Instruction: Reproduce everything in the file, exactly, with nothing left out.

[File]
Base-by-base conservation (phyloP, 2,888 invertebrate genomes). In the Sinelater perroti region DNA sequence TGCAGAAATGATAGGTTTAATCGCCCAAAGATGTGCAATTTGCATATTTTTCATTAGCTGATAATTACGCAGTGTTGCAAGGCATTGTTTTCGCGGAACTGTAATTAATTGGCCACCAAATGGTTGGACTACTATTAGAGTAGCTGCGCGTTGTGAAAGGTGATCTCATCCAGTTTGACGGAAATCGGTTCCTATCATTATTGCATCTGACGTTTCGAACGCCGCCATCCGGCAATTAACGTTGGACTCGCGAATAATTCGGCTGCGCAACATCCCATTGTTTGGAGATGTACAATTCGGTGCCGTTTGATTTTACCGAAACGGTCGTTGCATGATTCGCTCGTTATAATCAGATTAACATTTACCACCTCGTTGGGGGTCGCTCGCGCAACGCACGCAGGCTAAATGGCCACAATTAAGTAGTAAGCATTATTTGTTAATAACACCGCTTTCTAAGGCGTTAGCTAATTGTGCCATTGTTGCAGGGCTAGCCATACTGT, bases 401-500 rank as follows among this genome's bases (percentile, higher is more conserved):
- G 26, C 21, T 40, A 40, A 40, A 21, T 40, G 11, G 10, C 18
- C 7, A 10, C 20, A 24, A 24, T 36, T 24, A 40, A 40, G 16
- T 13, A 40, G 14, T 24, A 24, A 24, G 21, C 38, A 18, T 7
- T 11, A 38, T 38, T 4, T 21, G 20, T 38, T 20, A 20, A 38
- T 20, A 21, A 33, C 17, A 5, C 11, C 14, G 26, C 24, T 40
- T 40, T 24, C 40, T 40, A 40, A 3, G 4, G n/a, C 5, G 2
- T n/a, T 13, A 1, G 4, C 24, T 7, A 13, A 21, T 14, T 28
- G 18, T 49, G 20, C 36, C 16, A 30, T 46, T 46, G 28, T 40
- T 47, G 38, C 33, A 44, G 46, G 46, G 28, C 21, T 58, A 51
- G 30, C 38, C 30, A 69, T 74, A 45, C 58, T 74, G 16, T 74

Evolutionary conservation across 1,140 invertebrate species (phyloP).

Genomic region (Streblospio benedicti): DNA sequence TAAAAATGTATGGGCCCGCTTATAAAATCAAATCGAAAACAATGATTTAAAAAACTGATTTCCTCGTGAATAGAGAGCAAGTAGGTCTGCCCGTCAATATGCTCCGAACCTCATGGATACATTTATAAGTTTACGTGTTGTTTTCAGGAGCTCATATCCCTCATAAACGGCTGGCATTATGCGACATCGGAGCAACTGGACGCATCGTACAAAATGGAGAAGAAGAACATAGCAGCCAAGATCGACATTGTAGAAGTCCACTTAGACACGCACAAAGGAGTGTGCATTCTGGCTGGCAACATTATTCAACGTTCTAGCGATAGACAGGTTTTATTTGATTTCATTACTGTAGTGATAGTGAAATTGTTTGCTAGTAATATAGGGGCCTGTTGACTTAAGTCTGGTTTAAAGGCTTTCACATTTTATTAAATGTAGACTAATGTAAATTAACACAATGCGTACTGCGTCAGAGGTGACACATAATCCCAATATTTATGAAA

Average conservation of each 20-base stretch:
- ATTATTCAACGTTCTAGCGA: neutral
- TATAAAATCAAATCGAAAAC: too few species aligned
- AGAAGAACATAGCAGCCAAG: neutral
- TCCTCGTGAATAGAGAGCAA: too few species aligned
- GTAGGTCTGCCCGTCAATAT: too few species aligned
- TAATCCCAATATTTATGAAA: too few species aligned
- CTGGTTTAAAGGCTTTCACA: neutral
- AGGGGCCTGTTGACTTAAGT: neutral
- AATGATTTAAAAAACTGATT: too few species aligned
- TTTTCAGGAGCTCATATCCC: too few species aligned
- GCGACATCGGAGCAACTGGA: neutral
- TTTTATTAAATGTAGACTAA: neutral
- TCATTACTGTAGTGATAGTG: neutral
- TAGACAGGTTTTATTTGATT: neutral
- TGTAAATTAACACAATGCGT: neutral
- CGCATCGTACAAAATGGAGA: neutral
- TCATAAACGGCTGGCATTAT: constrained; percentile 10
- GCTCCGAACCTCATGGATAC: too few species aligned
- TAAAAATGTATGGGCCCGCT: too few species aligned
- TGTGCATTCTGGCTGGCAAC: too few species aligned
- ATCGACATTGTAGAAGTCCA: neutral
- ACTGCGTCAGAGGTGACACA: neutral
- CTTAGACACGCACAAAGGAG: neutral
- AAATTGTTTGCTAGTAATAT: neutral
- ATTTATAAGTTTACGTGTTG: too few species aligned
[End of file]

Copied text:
Base-by-base conservation (phyloP, 2,888 invertebrate genomes). In the Sinelater perroti region DNA sequence TGCAGAAATGATAGGTTTAATCGCCCAAAGATGTGCAATTTGCATATTTTTCATTAGCTGATAATTACGCAGTGTTGCAAGGCATTGTTTTCGCGGAACTGTAATTAATTGGCCACCAAATGGTTGGACTACTATTAGAGTAGCTGCGCGTTGTGAAAGGTGATCTCATCCAGTTTGACGGAAATCGGTTCCTATCATTATTGCATCTGACGTTTCGAACGCCGCCATCCGGCAATTAACGTTGGACTCGCGAATAATTCGGCTGCGCAACATCCCATTGTTTGGAGATGTACAATTCGGTGCCGTTTGATTTTACCGAAACGGTCGTTGCATGATTCGCTCGTTATAATCAGATTAACATTTACCACCTCGTTGGGGGTCGCTCGCGCAACGCACGCAGGCTAAATGGCCACAATTAAGTAGTAAGCATTATTTGTTAATAACACCGCTTTCTAAGGCGTTAGCTAATTGTGCCATTGTTGCAGGGCTAGCCATACTGT, bases 401-500 rank as follows among this genome's bases (percentile, higher is more conserved):
- G 26, C 21, T 40, A 40, A 40, A 21, T 40, G 11, G 10, C 18
- C 7, A 10, C 20, A 24, A 24, T 36, T 24, A 40, A 40, G 16
- T 13, A 40, G 14, T 24, A 24, A 24, G 21, C 38, A 18, T 7
- T 11, A 38, T 38, T 4, T 21, G 20, T 38, T 20, A 20, A 38
- T 20, A 21, A 33, C 17, A 5, C 11, C 14, G 26, C 24, T 40
- T 40, T 24, C 40, T 40, A 40, A 3, G 4, G n/a, C 5, G 2
- T n/a, T 13, A 1, G 4, C 24, T 7, A 13, A 21, T 14, T 28
- G 18, T 49, G 20, C 36, C 16, A 30, T 46, T 46, G 28, T 40
- T 47, G 38, C 33, A 44, G 46, G 46, G 28, C 21, T 58, A 51
- G 30, C 38, C 30, A 69, T 74, A 45, C 58, T 74, G 16, T 74

Evolutionary conservation across 1,140 invertebrate species (phyloP).

Genomic region (Streblospio benedicti): DNA sequence TAAAAATGTATGGGCCCGCTTATAAAATCAAATCGAAAACAATGATTTAAAAAACTGATTTCCTCGTGAATAGAGAGCAAGTAGGTCTGCCCGTCAATATGCTCCGAACCTCATGGATACATTTATAAGTTTACGTGTTGTTTTCAGGAGCTCATATCCCTCATAAACGGCTGGCATTATGCGACATCGGAGCAACTGGACGCATCGTACAAAATGGAGAAGAAGAACATAGCAGCCAAGATCGACATTGTAGAAGTCCACTTAGACACGCACAAAGGAGTGTGCATTCTGGCTGGCAACATTATTCAACGTTCTAGCGATAGACAGGTTTTATTTGATTTCATTACTGTAGTGATAGTGAAATTGTTTGCTAGTAATATAGGGGCCTGTTGACTTAAGTCTGGTTTAAAGGCTTTCACATTTTATTAAATGTAGACTAATGTAAATTAACACAATGCGTACTGCGTCAGAGGTGACACATAATCCCAATATTTATGAAA

Average conservation of each 20-base stretch:
- ATTATTCAACGTTCTAGCGA: neutral
- TATAAAATCAAATCGAAAAC: too few species aligned
- AGAAGAACATAGCAGCCAAG: neutral
- TCCTCGTGAATAGAGAGCAA: too few species aligned
- GTAGGTCTGCCCGTCAATAT: too few species aligned
- TAATCCCAATATTTATGAAA: too few species aligned
- CTGGTTTAAAGGCTTTCACA: neutral
- AGGGGCCTGTTGACTTAAGT: neutral
- AATGATTTAAAAAACTGATT: too few species aligned
- TTTTCAGGAGCTCATATCCC: too few species aligned
- GCGACATCGGAGCAACTGGA: neutral
- TTTTATTAAATGTAGACTAA: neutral
- TCATTACTGTAGTGATAGTG: neutral
- TAGACAGGTTTTATTTGATT: neutral
- TGTAAATTAACACAATGCGT: neutral
- CGCATCGTACAAAATGGAGA: neutral
- TCATAAACGGCTGGCATTAT: constrained; percentile 10
- GCTCCGAACCTCATGGATAC: too few species aligned
- TAAAAATGTATGGGCCCGCT: too few species aligned
- TGTGCATTCTGGCTGGCAAC: too few species aligned
- ATCGACATTGTAGAAGTCCA: neutral
- ACTGCGTCAGAGGTGACACA: neutral
- CTTAGACACGCACAAAGGAG: neutral
- AAATTGTTTGCTAGTAATAT: neutral
- ATTTATAAGTTTACGTGTTG: too few species aligned